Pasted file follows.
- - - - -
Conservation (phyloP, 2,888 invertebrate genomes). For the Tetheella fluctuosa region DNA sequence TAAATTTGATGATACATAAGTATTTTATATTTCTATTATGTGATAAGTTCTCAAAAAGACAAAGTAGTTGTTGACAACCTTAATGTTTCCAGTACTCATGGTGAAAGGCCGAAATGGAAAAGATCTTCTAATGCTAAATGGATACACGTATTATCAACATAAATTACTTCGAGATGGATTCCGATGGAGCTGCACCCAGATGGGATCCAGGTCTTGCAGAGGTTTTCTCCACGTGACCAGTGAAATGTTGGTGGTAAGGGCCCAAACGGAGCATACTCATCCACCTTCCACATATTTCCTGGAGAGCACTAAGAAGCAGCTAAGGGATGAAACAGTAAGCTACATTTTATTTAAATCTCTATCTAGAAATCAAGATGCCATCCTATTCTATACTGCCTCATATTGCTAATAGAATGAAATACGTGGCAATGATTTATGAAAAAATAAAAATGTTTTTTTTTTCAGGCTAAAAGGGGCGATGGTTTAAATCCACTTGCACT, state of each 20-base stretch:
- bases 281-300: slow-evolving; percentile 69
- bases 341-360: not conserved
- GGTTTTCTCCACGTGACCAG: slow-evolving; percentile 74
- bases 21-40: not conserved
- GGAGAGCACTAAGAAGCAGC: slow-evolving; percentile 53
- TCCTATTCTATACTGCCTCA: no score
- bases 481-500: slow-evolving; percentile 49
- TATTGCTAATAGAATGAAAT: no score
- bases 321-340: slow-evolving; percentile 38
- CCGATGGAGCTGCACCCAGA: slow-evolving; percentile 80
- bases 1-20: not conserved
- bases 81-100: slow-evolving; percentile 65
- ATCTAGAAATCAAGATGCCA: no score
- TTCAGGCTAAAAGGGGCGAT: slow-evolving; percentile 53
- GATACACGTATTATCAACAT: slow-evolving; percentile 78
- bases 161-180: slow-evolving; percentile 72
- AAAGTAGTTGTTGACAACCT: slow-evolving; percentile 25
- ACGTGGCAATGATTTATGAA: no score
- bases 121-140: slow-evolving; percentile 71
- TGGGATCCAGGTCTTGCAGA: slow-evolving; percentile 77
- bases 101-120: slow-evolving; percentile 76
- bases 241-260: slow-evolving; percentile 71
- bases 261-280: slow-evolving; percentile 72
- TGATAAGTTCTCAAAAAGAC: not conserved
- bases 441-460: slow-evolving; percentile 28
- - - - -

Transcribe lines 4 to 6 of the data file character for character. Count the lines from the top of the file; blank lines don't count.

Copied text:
- GGTTTTCTCCACGTGACCAG: slow-evolving; percentile 74
- bases 21-40: not conserved
- GGAGAGCACTAAGAAGCAGC: slow-evolving; percentile 53